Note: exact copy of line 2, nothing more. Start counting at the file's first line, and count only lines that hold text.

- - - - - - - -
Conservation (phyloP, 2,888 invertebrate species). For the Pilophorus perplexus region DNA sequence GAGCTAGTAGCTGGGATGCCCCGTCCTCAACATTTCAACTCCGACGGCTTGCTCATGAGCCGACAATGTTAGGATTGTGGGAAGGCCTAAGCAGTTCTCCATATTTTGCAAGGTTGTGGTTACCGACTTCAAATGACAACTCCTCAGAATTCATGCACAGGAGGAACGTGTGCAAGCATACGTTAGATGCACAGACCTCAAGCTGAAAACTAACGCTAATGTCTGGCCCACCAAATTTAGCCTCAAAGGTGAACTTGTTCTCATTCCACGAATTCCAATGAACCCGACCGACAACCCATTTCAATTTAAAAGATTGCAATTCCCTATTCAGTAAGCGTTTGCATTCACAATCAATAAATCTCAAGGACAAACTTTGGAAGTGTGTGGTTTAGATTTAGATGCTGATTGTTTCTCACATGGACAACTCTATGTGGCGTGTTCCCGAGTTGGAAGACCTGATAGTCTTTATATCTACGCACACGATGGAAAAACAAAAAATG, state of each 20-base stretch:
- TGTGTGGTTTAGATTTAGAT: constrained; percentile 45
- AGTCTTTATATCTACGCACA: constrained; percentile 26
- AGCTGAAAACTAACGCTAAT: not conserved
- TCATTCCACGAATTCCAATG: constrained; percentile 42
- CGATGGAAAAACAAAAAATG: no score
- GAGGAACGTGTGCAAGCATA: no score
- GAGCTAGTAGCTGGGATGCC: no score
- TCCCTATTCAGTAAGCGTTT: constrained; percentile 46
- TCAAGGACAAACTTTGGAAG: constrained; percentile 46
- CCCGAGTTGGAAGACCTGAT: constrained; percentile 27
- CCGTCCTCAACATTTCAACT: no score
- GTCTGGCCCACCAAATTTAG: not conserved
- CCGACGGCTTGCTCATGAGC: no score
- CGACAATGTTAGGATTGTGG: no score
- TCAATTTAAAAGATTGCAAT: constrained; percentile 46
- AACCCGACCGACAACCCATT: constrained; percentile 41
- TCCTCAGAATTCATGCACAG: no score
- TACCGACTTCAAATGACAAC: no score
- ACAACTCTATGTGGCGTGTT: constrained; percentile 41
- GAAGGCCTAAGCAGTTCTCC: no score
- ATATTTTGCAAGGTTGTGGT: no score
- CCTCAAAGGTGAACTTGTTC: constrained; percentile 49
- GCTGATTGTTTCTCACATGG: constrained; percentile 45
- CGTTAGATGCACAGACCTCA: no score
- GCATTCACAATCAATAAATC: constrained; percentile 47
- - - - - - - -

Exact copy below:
- TGTGTGGTTTAGATTTAGAT: constrained; percentile 45